"When I mentioned it to her, 'Oh, I see you crossed out groom and put in partner,' I got a barrage," Saber said. "I literally got a barrage of 'bigot' and other really cruel words...I might be the kind of person that when you get at me, I might continue the fight, and maybe I shouldn't say this, but I have my beliefs. I did say that I, to the best of my knowledge in the state of New Jersey, that we do operate in New Jersey. If she had remained calm, I would have been able to tell her, that it's illegal, it's an illegal action, that her marriage was illegal in NJ. "

Same sex marriage is illegal in New Jersey, but partnerships are recognized.

Saber told ABC News that she mentioned the information on the form to Genter out of curiosity.

Genter had her own account of what happened. "She said she wouldn't work with me because I'm gay," Genter told Philadelphia Daily News columnist Ronnie Polaneczky. "She also said that I came from a nice Jewish family, and it was a shame that I was gay. She said, 'There's right, and there's wrong. And this is wrong.'"

This exchange of words ended with a refusal by Saber to sell Genter the Eden Bridals designer gown.

Genter is planning to wed her longtime partner in a civil union in New Jersey, where the couple lives, the Philadelphia Daily News reported. They plan to follow their legal union with a formal ceremony in New York and are planning a large celebration for 200 of their closest friends and family to be held next July.

Here Comes the Bride, whose advertising slogan is "Come find the perfect wedding gown for you," sells about 1,000 dresses a year. Saber says business hasn't suffered because of the recent publicity.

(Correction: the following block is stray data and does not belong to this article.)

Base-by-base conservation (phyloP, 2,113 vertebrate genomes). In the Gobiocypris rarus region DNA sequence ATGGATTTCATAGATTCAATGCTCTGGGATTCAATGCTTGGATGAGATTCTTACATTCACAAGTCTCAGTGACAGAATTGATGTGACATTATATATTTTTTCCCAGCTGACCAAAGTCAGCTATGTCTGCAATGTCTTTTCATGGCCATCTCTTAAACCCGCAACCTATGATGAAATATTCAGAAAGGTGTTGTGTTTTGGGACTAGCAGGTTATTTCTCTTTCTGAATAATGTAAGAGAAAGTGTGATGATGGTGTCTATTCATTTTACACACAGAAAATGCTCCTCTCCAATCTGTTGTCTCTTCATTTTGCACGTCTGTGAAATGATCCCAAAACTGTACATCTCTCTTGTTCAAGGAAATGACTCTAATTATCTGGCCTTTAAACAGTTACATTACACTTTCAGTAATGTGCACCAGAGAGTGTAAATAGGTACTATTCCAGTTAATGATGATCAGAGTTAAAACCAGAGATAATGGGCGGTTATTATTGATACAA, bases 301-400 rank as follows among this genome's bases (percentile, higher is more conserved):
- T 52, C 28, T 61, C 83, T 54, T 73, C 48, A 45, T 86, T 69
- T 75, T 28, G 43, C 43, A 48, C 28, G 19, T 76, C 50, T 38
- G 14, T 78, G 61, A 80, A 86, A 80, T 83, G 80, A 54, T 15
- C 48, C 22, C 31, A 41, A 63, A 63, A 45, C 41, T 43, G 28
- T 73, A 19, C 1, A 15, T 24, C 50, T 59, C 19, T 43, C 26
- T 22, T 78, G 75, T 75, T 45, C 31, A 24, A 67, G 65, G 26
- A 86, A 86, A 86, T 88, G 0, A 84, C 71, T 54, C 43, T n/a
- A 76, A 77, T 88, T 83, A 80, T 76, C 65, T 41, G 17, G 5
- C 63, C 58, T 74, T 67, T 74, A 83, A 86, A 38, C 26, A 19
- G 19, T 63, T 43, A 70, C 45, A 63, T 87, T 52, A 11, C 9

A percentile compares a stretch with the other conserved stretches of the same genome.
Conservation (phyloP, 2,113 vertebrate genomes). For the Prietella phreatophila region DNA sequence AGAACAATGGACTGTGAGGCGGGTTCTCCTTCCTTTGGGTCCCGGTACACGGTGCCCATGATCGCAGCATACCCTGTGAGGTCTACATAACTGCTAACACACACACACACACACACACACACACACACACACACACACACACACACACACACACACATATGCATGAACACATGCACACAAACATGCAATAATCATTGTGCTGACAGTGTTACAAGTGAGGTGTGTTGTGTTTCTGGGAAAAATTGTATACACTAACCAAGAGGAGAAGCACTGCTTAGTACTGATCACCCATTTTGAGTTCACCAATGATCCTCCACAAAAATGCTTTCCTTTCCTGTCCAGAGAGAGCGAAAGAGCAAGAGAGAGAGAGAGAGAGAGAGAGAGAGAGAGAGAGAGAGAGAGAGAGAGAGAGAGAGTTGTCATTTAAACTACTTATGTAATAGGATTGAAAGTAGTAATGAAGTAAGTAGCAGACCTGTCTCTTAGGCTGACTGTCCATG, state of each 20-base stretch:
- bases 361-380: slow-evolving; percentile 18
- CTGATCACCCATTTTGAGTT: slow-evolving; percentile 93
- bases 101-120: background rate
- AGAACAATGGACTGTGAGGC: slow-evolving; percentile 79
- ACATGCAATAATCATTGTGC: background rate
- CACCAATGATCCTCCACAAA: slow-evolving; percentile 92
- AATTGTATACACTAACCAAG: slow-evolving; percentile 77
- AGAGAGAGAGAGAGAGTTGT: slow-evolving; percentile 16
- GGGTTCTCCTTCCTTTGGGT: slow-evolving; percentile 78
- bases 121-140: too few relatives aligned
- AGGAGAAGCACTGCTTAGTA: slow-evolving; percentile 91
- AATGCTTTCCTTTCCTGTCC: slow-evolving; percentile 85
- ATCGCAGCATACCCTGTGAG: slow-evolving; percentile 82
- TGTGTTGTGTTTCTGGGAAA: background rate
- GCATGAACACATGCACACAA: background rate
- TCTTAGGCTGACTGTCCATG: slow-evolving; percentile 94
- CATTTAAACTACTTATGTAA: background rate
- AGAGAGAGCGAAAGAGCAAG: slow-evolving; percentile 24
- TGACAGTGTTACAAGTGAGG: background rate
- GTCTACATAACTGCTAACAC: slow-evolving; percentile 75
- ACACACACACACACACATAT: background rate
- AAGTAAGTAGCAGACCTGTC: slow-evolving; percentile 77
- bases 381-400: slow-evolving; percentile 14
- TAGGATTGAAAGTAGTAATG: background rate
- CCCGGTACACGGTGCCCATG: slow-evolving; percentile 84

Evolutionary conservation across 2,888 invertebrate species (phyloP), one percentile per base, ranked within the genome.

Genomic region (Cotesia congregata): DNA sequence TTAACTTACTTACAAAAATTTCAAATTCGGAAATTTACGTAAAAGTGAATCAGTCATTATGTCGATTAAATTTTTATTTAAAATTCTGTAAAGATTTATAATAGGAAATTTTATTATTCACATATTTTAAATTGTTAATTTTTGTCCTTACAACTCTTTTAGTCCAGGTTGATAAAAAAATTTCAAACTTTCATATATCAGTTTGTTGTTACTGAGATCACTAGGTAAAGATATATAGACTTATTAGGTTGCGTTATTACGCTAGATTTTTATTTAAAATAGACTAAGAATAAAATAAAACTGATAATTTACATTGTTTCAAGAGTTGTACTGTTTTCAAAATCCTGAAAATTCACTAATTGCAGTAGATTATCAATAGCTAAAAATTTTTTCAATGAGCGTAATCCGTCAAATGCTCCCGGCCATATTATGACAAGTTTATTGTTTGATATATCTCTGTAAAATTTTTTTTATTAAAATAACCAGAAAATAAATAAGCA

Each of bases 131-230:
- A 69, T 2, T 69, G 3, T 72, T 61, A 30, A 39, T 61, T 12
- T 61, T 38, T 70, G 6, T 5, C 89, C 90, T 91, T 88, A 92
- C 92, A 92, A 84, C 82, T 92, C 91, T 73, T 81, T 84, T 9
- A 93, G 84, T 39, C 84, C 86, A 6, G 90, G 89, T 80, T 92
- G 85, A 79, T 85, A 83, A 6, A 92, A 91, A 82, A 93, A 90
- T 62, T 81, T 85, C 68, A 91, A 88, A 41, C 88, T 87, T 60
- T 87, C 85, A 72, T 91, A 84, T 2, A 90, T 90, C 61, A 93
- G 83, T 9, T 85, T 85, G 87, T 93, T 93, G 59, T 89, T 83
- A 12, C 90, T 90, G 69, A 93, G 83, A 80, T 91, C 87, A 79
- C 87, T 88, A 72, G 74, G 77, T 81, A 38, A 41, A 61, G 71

Even so, her store's Yelp profile has received well over 300 reviews, most of them of them negative, in the last 24 hours alone from individuals all over the country, which proves that the topic of gay marriage remains a sensitive issue. The boutique's Facebook page administrator had removed similar comments from its public wall.

Saber says that she does regret her words towards Genter and said that on Friday afternoon she left Genter a voicemail expressing apology for her behavior. Genter didn't respond to the apology, telling, "I can't have this in my life and I've decided not to talk to any more press. I've said what I've needed to."

Kathryn Hamm, president and co-founder of gay-friendly wedding vendor directory, said "It's not surprising that this happened, but the good news is that it's happening with less frequency among wedding vendors in the industry. For what it's worth, I can understand how vendors who haven't considered this issue may not be in favor of it [gay marriage] -- it feels scary and intimidating."

In June 2011, New York joined Washington, D.C., Iowa, Connecticut, Iowa, Massachusetts, New Hampshire and Vermont with its legalization of same-sex marriage.

Same-sex unions in New York State are not differentiated from traditional unions statistically, but more than 5,000 couples in New York City have applied for marriage licenses within the last two months, compared with 4,191 over the same time period last year, Mark Botnik of the New York City Mayor's office told

The jump in marriage license applications and ceremonies has kept the New York City Clerk's office has been busy.

Copyright 2011 ABC News Radio

ABC News Radio